Change is an opportunity to do something amazing. Perhaps, the great thing we can do is make growth mandatory—for ourselves as educators, as well as for our students. That is how we can truly serve our children.

Education cannot become the new Blockbuster, where we refused to embrace the new, in hopes that the old ways will suffice. In a world that constantly changes, if our focus is to only maintain what’s already been done, we are bound to become worse. The innovator’s mindset is necessary for all of us, if schools are to move forward.


[1] “Epic Fail: How Blockbuster Could Have Owned Netflix”, November 12, 2013.

[2] Bass, Carl. “The New Rules of Innovation”, February, 2012

[3] Martin, Katie. “Creating a Culture of Innovation versus Transformation”, June 10, 2015.




4 thoughts on “The innovator’s mindset

  1. I do like the observation of innovation being linked to technology – there’s definitely something in that. As for the importance of a culture where the school ‘value the process of creating and refining ideas’ – yes.

    At a non-leader level for a moment (although arguably every teacher is a leader of learning) there are two additional ‘f’ words I’d use to spell it out even more clearly – fear of failure.

    It’s only my experience over the years but there is an innovator in every single teacher, particularly as they start out in their career, however I’ve seen sparkling newly qualified teachers almost fall asleep at the wheel, worn down by an incumbent culture of a risk avoidance. Really sad and the causes are complex.

    New Head Teachers are always interesting to see in action – they are lucky to have a unique opportunity to encourage/nurture/celebrate innovation from grass roots or bring it themselves (there’s always something great that was done at their last school that they bring to the new isn’t there?) or a bit of both. Everyone is very busy proving themselves worthy whilst doing the day job I suggest that the notion of being innovative is seen as something on a sliding scale that people shift along depending upon the reaction they get to their innovation. An innovation barometer if you will.

    We all know that ‘creating & refining ideas’ is messy with ups and downs but as you suggest, if people (& I’d include parents in this) are happy that teachers want to do better things then they’ll accept the rough and smooth that comes with this won’t they?

    A culture of fear of failure (in results terms) sneaks through a school like a gas leak and it’s so very toxic to innovation. This is highly over simplified I know but does a school that’s ‘in trouble’ come up with brand new innovative approaches to solving it’s problems or does it look around and take successful tried and tested formulas from other schools? If all else has failed there is little else to but innovate.

    I suppose that if innovation was easy everyone would be doing it every day. Such a great topic to blog about anyway & thanks for sharing the refs.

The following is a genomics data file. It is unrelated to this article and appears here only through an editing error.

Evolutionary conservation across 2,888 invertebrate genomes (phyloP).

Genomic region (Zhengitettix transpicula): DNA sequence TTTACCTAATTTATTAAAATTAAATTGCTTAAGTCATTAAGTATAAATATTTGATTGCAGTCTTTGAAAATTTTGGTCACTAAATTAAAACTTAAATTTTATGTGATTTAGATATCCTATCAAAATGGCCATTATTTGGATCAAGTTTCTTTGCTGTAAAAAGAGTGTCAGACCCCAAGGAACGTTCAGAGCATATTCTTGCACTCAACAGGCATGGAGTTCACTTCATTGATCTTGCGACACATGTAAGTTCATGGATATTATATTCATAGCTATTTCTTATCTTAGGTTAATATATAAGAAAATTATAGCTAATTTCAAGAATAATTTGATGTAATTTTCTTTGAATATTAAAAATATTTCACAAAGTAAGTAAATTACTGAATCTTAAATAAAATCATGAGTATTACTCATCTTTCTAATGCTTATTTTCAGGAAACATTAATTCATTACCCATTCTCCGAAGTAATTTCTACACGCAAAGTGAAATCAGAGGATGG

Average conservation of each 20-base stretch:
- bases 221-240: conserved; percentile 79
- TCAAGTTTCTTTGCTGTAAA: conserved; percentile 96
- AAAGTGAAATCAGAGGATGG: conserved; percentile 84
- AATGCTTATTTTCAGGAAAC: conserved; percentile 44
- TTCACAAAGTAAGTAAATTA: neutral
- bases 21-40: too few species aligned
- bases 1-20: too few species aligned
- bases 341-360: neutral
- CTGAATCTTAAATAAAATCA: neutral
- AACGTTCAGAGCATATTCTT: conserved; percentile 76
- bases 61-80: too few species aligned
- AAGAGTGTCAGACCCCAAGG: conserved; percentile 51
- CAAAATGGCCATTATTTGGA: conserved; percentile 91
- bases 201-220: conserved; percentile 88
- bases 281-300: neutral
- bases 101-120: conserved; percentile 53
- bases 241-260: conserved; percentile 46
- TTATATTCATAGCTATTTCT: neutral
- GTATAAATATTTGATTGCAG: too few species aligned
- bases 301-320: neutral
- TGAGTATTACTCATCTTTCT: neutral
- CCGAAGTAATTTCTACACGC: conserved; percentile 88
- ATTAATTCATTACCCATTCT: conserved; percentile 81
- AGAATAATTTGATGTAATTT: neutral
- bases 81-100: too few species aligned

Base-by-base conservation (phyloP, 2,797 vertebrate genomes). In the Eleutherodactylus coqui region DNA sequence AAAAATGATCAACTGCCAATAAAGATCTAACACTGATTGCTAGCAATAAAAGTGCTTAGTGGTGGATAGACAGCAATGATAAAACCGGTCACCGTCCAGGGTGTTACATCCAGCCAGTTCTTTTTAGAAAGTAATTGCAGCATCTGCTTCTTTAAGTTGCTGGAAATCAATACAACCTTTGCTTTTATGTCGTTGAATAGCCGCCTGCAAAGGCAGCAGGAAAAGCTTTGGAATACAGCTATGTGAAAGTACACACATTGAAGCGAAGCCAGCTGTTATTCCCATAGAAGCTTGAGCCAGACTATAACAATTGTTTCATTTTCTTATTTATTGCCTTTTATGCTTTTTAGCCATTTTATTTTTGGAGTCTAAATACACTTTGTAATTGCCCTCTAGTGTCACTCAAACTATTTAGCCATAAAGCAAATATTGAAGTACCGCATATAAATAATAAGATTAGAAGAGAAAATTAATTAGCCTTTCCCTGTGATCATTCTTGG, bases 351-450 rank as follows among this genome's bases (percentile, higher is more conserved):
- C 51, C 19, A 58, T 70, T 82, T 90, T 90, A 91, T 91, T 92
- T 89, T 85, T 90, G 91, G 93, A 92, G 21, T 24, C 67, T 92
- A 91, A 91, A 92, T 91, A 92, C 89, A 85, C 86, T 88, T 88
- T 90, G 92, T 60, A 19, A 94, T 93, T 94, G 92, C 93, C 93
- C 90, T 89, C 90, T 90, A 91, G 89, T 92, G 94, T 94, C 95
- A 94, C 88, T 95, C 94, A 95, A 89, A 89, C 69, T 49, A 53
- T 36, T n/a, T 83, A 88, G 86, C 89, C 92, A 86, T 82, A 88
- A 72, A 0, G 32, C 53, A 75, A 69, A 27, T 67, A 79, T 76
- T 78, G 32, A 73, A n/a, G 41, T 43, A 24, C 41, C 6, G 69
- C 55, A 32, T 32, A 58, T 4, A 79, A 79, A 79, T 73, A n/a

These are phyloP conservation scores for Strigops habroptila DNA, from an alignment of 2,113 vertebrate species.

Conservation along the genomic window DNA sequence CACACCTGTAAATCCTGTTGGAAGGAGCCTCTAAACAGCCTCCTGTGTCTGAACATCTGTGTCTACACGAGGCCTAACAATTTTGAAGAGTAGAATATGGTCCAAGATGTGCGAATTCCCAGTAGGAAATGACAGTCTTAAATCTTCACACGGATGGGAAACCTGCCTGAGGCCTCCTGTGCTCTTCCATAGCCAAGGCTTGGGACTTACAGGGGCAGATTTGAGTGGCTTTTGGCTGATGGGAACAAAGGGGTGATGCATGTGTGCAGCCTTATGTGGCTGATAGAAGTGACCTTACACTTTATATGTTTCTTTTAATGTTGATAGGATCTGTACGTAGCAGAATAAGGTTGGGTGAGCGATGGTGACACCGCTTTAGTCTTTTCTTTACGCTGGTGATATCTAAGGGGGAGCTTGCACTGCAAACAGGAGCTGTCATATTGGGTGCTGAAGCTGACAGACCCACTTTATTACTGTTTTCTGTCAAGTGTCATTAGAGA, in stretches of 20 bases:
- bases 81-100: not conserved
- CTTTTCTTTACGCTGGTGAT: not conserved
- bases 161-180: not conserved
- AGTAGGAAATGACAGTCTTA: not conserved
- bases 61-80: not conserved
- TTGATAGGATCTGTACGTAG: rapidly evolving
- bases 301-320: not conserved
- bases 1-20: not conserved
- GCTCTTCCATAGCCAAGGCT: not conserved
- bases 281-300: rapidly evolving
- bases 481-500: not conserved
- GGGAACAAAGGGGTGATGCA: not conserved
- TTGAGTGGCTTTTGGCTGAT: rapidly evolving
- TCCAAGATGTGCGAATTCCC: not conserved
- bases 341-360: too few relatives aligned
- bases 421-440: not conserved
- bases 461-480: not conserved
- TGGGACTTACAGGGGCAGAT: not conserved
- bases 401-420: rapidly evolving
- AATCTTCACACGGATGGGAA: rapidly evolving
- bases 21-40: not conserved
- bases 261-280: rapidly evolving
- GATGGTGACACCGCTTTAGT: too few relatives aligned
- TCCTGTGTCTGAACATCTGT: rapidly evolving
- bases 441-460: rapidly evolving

2. As a footnote in favour of the currency of collaboration and it’s sometimes uneasy relationship with ‘innovation’ this article by a Head Teacher on Michael Rosen’s blog about improvements between collaborative school partners might me worth a quick look for anyone wondering about the impact of schools working together. Michael Rosen’s guest blogger very succinctly points out the importance of wider culture and structures – not least of which is succession planning Thanks, John

    1. John, thanks for sharing your observations/thoughts. Fear (of failure) is a remnant of the highly efficient industrial model of schooling (you’ve probably seen Sir Ken Robinson’s TED talks on whether schools kill creativity). It is the current process that deflates people because as you say there is an innovator in every teacher and I would add, every student. We need schools to be more fluid and entrepreneurial but not at the expense of ignoring contemporary theory and research. I will check out Michael Rosen’s blog!

  3. Great article, and thanks for sharing your thinking. It made me think about a couple of related points:

    Firstly, what happens if the current trend for companies to declare that employees no longer get preference for recruitment if they have a degree gathers pace (it seems to have started with the big management consultants like KPMG, but I was really surprised when Penguin announced it last week, and instead said that it would require professional qualifications? What does that do to the traditional educational and assessment model?

    And secondly, I have a Blockbuster just down the road from us in Northbridge in Sydney, so I think I should rush down there and shoot my own video of it, so that I can show my grandkids what it was like in the day, rather than having to show them the Onion News Network version of a re-created Blockbuster. It’s another one of those examples where The Onion gets so close to the truth that you can’t really spot the spoof!